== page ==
The JDQS coming under Mulla Omar’s spiritual – if not operational – shield would strengthen the Taleban’s claim to represent the whole insurgency. And it also would be a sign for a further ‘streamlining’, a coming closer to each other of the various insurgent groups. We already have that tendency within the Taleban movement itself.

JDQD’s main operational areas are valleys of the tributaries to the Pech River, northeast of the provincial capital Assadabad, like the Korangal valley. It is the longest and most populous side-valley of the Kunar River, encompassing three of Kunar’s districts: Chappadara, Nangalam and Watapur. While the lower parts of the Pech valley are inhabited by the Pashtun Safi tribe, the higher areas are by Nuristani – but both are interlinked with each other. (The Safi, on their part, enjoy a special relationship with the large Mohmand tribe in the Pakistani FATA. Therefore, they are sometimes called a subtribe of the latter, the ‘Safi Mohmand’).

Over some passes in the upper end of the Pech valley, areas of retreat in neighboring – and even more inaccessible – Nuristan and, one hour further on, the border with the Pakistani Tribal Agency of Bajawur can be reached. Most supplies for the insurgents seem to come from there. Watapur is the most exposed district and has been attacked by insurgents various times since about 2005.

Korangal was the scenery of a famous incident in 2005 during which a US helicopter was shot down by local insurgents while unsuccessfully trying to rescue a group of special forces. Later, there was a series of absolutely hair-raising reports about a hotly contested US outpost in the area that reminded me of the movie ‘Apocalypse Now’ (herehere and here). The outpost was evacuated by the US forces in 2009.

But the Pech Valley has a far longer tradition as a basis of resistance. The Safi of Kunar started one of the few tribal rebellions against the monarchy between 1947 and 1949. Subsequently, some Safi were forcibly resettled to Northern Afghanistan. Also one of the earliest uprisings against the post-1978 PDPA regime was launched from here.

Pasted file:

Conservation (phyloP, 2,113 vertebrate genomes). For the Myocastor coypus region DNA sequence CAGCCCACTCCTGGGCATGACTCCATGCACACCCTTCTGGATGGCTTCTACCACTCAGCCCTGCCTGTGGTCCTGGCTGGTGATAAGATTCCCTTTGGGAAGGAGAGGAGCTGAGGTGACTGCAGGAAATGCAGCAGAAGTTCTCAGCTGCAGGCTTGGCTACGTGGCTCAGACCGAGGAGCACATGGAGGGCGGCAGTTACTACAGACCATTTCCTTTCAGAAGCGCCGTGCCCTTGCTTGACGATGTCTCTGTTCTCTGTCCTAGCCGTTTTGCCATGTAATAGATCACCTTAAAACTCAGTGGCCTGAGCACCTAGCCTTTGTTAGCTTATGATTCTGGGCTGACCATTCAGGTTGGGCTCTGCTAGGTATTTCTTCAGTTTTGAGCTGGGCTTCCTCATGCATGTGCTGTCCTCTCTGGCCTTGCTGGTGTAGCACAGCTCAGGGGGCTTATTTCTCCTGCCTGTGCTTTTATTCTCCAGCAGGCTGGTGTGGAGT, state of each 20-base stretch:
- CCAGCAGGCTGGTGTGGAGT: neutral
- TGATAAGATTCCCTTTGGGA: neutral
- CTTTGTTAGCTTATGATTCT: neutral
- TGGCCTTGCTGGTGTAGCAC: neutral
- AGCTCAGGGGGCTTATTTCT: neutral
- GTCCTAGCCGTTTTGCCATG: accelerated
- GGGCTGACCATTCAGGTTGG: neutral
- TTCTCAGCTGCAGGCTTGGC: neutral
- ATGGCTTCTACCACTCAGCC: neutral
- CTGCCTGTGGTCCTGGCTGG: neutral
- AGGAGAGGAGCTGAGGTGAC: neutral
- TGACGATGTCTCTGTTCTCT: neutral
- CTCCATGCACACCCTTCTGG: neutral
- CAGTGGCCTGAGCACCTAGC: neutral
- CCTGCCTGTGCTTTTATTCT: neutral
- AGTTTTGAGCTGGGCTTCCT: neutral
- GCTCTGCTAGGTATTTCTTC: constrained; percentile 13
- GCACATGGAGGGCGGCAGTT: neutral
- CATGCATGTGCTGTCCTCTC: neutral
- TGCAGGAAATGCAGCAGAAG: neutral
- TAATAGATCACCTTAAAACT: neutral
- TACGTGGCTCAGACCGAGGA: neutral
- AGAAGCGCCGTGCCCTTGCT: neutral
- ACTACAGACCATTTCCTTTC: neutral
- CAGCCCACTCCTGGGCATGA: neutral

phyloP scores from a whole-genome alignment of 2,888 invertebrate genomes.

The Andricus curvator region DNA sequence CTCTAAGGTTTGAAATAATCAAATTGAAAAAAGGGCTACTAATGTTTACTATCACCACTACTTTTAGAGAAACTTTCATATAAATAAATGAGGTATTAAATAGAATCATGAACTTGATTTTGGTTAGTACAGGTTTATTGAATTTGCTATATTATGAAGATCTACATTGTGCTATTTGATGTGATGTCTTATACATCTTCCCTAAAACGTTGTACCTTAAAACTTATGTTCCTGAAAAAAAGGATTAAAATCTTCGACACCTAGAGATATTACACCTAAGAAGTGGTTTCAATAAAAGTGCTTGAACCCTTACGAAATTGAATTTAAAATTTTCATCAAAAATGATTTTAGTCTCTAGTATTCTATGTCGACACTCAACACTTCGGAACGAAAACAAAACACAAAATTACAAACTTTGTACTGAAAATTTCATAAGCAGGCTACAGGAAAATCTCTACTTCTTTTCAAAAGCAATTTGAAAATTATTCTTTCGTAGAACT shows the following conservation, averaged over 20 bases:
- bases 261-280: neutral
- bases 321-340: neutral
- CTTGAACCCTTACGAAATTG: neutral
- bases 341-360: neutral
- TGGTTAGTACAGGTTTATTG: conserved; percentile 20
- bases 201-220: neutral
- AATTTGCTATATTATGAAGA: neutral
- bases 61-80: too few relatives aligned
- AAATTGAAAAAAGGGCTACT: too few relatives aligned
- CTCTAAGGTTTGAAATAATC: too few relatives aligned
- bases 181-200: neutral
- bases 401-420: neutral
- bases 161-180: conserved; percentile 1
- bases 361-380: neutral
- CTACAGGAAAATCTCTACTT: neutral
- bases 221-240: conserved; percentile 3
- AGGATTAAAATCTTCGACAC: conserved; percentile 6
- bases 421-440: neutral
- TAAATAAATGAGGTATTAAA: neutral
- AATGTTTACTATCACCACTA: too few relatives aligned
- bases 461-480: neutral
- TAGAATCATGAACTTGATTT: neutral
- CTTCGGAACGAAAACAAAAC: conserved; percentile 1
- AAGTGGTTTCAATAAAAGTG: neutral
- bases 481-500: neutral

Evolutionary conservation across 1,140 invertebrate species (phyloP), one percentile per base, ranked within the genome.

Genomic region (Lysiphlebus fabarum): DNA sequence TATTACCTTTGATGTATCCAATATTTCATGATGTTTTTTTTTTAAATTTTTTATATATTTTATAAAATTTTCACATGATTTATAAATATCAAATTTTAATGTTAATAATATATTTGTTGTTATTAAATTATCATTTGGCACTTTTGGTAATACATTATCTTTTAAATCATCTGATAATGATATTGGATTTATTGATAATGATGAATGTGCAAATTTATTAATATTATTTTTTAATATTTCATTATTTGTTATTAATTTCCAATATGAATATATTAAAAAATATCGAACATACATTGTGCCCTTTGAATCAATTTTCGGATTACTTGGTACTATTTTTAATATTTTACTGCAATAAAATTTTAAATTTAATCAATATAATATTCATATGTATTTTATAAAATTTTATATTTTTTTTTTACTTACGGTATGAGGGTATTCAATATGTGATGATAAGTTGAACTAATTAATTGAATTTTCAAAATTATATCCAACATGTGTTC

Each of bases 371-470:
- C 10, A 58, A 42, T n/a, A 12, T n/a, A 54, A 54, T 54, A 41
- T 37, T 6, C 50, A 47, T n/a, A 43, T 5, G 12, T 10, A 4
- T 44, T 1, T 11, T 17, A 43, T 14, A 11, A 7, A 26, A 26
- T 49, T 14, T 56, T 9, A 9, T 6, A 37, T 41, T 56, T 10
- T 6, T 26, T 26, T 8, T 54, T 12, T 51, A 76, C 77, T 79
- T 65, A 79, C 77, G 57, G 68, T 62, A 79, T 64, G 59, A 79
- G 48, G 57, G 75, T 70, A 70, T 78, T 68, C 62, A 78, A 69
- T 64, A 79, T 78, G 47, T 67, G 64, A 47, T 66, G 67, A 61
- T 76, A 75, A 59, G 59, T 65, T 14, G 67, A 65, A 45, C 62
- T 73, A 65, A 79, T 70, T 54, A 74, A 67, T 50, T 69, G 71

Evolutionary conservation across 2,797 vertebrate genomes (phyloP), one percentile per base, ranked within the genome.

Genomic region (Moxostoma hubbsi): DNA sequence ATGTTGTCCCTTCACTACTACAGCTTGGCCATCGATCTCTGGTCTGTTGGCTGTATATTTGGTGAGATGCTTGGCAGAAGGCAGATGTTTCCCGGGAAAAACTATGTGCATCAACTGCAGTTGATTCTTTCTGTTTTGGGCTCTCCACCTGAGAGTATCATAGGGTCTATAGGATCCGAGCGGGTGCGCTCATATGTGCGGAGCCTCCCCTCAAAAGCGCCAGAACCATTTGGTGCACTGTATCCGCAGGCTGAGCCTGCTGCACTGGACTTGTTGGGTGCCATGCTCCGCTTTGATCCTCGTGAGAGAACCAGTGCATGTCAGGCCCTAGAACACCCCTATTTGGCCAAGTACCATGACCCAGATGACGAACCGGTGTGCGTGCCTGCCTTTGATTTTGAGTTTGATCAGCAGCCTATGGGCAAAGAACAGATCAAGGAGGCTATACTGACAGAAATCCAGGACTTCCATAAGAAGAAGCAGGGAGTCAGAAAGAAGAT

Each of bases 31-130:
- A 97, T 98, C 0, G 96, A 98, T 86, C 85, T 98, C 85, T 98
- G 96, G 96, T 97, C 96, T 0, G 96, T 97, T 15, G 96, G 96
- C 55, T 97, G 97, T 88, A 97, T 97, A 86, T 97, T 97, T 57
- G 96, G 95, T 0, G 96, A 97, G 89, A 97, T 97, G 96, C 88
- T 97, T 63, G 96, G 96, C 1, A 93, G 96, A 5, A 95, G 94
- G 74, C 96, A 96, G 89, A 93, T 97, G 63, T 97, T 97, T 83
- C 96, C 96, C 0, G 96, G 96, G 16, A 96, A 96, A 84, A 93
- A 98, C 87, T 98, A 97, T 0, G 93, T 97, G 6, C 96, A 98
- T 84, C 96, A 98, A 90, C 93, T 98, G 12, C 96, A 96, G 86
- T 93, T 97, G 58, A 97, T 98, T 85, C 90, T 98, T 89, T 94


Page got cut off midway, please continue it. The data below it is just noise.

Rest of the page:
The group under its original leader Maulawi Jamil-ur-Rahman liberated parts of Kunar – to which Nuristan then belonged – and established an independent ‘Islamic emirate’ with a full-fledged cabinet. There was a number of Arabs and Pakistani fighting with the group. Jamil-ur-Rahman (real name: Muhammad Hussain), a Safi from Pech, initially was a member of Jamiat but crossed over to Hezb after 1978 and later split from it. In 1991, Hekmatyar’s Hezb-e Islami took over the emirate’s area. There are different accounts how that happened: According to Ludwig Adamec, Hezb went in after a big explosion killed a large number of JDQS fighters. Local renderings, however, talk about Hezb slaughtered them, with bodies floating down Kunar river after the massacre. Jamil-ur-Rahman was later killed by an Egyptian in Pakistan. All that led to a deep enmity between JDQS.

(The Kunar revolt against the PDPA is described in the book ‘Before Taliban: Genealogies of the Afghan Jihad ‘ by David B. Edwards, Univ. of California Press, 2002.)

In 1990s, the Pech valley became a base for armed resistance against the Taleban regime (in which other mujahedin tanzims like Mahaz/Gailani, Nijat/Mujaddedi and Hezb/Khales participated). On the other hand, not the whole Salafi movement took part in the resistance. While the Salafi leader Haji Rozi joined the Taleban regime as Kunar’s deputy governor (a post he received under Karzai in 2002 and in 2005, again) and also Haji Jandad Safi (who became the first post-2001 governor of Kunar and today is an MP in Kabul) went over to their side, while Haji Rohullah, then the Salafi provincial commander for Kunar, supported the resistance although he spent most of his time in Peshawar. In the last days of the Taleban regime, he joined the Northern Alliance and accepted money from Ahmad Shah Massud but largely remained inactive.